This research network brings together a range of academics and scholars, all of which share a common interest in exploring how sexed bodies come to matter in their respective research fields and a common commitment to ensuring that a space within academia is kept open for those explorations. We will reflect on the importance of sexed bodies for health and welfare. We will critique the constraining stereotypes of gender. We will provide a hub through which theories and research can be shared and exchanged and will host workshops and an annual one-day conference. Our events will be maximally accessible. We aim to foster evidence-based and rigorous research in this burgeoning field and explore ways to foster maximum knowledge exchange, impact on policy and ideas and dissemination.
To hear about the Gender Critical Research Network and what we are about listen to our launching podcast.
We encourage membership from across all faculties and from outside the University. We also encourage involvement from PGR, academics and researchers who are interested to understand and know more about what is meant by ‘gender critical’ research.
The Co-Convenors of the group are Professor Jo Phoenix (Jo.Phoenix@open.ac.uk), Chair in Criminology, and Dr Jon Pike (Jon.Pike@open.ac.uk), Senior Lecturer in Philosophy. Both are happy to field enquiries.
Professor Jo Phoenix joined the Open University as Chair in Criminology in August 2016. Jo’s research interests include gender, sexualities and justice, youth justice and punishment, the production of criminological knowledge and research ethics. These general interests have meant that I have studied and written about a wide variety of subjects including managerialism and ethics in the production of criminological knowledge, prostitution, prostitution policy reform, child sexual exploitation, sex and its regulation, youth penality and youth justice practice and policy.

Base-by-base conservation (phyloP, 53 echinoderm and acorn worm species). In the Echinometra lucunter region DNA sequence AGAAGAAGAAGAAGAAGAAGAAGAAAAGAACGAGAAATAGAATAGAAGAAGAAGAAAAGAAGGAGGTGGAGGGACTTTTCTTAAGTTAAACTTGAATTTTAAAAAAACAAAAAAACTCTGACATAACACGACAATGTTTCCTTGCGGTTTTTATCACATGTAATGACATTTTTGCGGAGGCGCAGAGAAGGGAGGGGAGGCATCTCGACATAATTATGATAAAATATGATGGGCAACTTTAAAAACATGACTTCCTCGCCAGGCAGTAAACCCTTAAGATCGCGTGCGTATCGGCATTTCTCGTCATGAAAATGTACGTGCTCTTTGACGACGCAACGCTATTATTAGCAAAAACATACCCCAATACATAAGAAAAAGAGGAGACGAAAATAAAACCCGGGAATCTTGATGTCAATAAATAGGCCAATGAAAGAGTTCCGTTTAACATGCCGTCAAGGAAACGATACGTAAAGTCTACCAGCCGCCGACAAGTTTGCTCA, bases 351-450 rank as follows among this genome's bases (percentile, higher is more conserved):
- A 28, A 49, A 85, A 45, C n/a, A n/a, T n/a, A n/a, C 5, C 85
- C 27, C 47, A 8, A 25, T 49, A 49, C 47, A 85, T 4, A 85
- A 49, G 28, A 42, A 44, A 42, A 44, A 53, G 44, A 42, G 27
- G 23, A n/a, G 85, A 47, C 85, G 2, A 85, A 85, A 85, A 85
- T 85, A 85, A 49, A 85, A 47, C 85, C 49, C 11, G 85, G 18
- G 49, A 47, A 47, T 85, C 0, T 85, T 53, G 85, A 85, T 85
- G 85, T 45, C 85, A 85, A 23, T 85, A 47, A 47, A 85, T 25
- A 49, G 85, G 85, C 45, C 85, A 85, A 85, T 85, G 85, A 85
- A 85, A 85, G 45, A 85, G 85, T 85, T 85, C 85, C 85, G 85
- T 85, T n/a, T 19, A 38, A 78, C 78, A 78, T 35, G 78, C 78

For more information visit Jo's profile.
Dr Jon Pike joined the Open University in 1998, as Staff Tutor and Lecturer in Philosophy in the South East Region. He has written on his major teaching topic: political philosophy, from level one (on Cultural Exemptions) to the MA in Philosophy which he now co-chair with Derek Matravers. Within political philosophy, Jon has written about political obligation, distributive and global justice, and he maintains an interest in both Marx and Aristotle who were the topic of his doctoral dissertation and first book. Jon’s main research interest is in the Philosophy of Sport. Pike is the current Chair of the British Philosophy of Sport Association.
For more information visit Jon's profile.
Dr Laura McGrath is as a Lecturer in Psychosocial Mental Health in the School of Psychology and Counselling. She joined the Open University in 2019, having previously worked at the University of East London where she was programme leader for Clinical and Community Psychology BSc and co-leader of the Mental Health and Social Change Research Group. Laura’s research interests cluster around the role of context – social, material and political – in experiences of health and wellbeing. This has included work looking at the role of the material environment in experiences of mental distress, the relationship between austerity and mental health, as well as an interest in non-clinical and arts-based interventions. She also has a developing interest in women’s health.